Nuclear energy is not intermittent, as nuclear power plants may operate continuously for up to a year without interruption or maintenance, making it a more reliable source of energy. While other sources may stop generating power for example there will be no electrical energy when the wind stops blowing. Renewable energy sources such as wind and solar have long been criticized for producing power only when the wind blows or the sun shines.

Nuclear power stations are less expensive to operate than coal or gas-fired counterparts. Nuclear facilities are predicted to cost between 33 and 50 per cent of a coal plant and 20 to 25 per cent of a gas combined-cycle plant, even after factoring in expenditures such as maintaining radioactive fuel and disposal.

As the amount of concrete needed for building a nuclear power plant is very high and as concrete with its main ingredient cement is very emission-intensive it should be considered to continue to use the already build nuclear power plants and make efficient use of nuclear waste. Building new plants on the other hand is due to the CO2e of the complete life cycle of the nuclear powerplant, including the excavation of nuclear material, the building and the dismantling neither sustainable nor close to zero emissions.

References

  • Environmental life cycle risk modelling of nuclear waste recycling systems
    https://ideas.repec.org/a/eee/energy/v112y2016icp836-851.html
  • Recycling Gives New Purpose to Spent Nuclear Fuel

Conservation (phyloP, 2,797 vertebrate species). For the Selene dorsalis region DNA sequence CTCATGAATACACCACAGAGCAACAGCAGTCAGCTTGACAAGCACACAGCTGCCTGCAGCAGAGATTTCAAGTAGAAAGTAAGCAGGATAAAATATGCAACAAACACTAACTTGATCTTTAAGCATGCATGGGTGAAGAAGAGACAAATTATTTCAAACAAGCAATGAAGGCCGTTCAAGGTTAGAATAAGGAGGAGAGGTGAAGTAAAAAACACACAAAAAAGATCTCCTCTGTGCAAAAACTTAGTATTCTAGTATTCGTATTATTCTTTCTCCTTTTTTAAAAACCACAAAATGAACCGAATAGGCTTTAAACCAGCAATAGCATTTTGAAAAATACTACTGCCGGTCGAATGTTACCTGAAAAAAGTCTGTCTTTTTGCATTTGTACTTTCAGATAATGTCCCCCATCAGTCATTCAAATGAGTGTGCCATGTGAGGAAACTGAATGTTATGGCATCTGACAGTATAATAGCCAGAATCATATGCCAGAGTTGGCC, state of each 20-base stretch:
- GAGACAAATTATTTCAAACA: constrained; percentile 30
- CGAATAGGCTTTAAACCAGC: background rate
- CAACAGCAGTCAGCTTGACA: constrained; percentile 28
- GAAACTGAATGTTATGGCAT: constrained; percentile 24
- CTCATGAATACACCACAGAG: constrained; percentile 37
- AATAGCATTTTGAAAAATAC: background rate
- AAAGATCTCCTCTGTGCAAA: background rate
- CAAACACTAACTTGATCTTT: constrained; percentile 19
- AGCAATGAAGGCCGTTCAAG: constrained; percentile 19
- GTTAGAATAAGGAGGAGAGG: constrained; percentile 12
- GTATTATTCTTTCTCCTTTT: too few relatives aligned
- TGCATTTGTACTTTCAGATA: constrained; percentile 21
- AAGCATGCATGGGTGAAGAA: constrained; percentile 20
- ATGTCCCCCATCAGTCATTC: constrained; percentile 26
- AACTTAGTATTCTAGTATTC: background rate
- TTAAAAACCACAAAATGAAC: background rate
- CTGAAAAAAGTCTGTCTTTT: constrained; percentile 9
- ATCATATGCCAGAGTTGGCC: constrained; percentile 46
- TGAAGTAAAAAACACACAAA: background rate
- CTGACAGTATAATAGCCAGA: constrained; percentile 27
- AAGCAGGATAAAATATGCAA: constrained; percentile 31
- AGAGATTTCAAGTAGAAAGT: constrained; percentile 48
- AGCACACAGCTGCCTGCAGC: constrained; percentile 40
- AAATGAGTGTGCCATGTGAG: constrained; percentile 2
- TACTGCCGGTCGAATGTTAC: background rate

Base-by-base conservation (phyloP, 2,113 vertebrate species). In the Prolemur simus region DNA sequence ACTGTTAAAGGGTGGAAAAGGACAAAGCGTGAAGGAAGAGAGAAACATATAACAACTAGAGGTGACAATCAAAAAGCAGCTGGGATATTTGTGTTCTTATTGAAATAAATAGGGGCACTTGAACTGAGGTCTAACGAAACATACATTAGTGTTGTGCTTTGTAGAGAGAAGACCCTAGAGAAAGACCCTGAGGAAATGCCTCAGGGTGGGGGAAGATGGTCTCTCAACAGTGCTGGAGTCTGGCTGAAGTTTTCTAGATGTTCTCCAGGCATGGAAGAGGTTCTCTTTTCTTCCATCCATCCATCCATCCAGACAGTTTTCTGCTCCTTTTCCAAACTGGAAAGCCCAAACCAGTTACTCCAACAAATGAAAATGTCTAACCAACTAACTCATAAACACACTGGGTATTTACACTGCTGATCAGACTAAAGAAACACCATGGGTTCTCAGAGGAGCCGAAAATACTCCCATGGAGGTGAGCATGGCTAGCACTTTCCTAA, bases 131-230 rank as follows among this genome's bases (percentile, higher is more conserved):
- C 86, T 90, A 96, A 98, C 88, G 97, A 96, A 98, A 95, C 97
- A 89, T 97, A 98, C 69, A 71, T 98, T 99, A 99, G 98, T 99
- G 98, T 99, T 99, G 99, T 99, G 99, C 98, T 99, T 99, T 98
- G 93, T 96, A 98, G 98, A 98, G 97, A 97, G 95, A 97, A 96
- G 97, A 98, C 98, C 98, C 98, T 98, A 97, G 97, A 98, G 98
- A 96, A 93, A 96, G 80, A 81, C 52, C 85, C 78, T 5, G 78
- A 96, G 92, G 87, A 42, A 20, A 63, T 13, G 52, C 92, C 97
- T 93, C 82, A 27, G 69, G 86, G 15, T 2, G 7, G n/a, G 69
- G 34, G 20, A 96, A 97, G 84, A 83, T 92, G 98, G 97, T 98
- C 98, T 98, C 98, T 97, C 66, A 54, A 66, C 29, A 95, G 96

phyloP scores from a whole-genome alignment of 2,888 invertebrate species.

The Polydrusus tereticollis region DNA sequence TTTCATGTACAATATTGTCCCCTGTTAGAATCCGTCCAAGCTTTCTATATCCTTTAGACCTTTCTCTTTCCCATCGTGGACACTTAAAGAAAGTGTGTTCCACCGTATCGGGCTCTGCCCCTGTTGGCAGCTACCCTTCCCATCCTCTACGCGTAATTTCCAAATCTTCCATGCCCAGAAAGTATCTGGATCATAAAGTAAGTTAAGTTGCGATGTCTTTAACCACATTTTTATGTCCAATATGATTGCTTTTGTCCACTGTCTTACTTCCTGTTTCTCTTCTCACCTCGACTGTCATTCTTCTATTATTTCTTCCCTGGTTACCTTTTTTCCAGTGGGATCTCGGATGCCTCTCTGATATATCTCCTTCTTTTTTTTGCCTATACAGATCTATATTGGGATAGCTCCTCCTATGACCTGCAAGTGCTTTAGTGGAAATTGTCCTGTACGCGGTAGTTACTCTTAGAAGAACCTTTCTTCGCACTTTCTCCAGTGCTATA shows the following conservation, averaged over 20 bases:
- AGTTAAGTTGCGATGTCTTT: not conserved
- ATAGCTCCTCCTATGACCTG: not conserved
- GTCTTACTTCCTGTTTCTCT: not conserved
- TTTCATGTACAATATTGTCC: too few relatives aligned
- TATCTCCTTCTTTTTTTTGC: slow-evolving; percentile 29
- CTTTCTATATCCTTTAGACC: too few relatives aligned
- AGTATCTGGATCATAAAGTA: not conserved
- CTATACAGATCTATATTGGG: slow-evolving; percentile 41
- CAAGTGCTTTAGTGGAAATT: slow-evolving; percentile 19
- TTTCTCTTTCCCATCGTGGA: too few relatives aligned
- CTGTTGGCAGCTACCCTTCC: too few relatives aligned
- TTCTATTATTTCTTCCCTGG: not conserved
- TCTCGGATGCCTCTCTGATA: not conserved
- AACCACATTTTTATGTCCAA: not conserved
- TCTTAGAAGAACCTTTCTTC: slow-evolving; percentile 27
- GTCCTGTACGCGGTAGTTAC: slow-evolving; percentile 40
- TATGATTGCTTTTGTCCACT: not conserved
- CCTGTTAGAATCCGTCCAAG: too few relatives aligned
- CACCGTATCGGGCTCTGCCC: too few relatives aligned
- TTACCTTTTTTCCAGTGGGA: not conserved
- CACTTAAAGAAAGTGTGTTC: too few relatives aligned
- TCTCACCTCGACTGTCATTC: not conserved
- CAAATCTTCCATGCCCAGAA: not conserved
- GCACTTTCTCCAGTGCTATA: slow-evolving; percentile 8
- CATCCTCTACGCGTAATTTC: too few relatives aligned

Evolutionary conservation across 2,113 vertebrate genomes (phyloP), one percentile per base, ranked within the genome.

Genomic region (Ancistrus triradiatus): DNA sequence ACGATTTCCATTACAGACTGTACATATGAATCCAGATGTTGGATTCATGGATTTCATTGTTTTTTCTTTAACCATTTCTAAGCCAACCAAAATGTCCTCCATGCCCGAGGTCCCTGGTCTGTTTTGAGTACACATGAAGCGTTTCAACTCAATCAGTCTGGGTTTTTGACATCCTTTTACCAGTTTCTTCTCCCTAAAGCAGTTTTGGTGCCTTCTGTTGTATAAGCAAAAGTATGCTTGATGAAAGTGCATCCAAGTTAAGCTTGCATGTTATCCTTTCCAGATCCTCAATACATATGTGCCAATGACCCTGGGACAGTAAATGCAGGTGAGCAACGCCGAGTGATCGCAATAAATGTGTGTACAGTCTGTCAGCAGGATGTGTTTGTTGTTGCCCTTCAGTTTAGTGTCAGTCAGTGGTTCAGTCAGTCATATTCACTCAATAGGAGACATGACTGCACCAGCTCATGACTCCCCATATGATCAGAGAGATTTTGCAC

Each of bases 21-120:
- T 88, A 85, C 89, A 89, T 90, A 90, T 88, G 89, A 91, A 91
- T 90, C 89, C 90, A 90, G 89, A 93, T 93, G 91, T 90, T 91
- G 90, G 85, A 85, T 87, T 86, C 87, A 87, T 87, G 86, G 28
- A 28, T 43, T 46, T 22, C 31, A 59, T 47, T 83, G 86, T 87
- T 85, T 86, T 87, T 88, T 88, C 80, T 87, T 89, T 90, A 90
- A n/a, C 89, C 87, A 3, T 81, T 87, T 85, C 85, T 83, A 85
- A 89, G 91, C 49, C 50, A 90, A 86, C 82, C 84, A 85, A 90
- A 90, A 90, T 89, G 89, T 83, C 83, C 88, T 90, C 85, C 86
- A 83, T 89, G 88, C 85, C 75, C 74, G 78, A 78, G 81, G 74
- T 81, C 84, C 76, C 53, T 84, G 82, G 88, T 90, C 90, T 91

https://www.pnnl.gov/news-media/recycling-gives-new-purpose-spent-nuclear-fuel
  • Smarter Use of Nuclear Waste
    https://www.scientificamerican.com/article/smarter-use-of-nuclear-waste/
  • Nuclear waste could be recycled for diamond battery power
    https://www.bristol.ac.uk/news/2020/january/recycling-nuclear-waste-for-diamond-battery.html
  • Are Radioactive Diamond Batteries the Solution to Nuclear Waste?
    https://interestingengineering.com/are-radioactive-diamond-batteries-the-solution-to-nuclear-waste
  • Recycled Nuclear Waste Will Power a New Reactor
    https://www.wired.com/story/recycled-nuclear-waste-will-power-a-new-reactor/
  • Destroying nuclear waste to create clean energy? It can be done
    https://www.weforum.org/agenda/2018/11/destroying-nuclear-waste-to-create-clean-energy-it-can-be-done/
  • Nuclear waste recycling is a critical avenue of energy innovation
    https://techcrunch.com/2021/06/13/nuclear-waste-recycling-is-a-critical-avenue-of-energy-innovation/
  • Constructing a lot of nuclear power plants is not material constrained
    https://www.nextbigfuture.com/2007/07/constructing-lot-of-nuclear-power.html
  • Metal And Concrete Inputs For Several Nuclear Power Plants
    https://fhr.nuc.berkeley.edu/wp-content/uploads/2014/10/05-001-A_Material_input.pdf
  • Irradiated Concrete in Nuclear Power Plants: Bridging the Gap in Operational Experience
    https://inis.iaea.org/collection/NCLCollectionStore/_Public/43/070/43070885.pdf
  • Cement, Concrete, and CO2
    https://www.cement.org/docs/default-source/th-paving-pdfs/sustainability/carbon-foot-print.pdf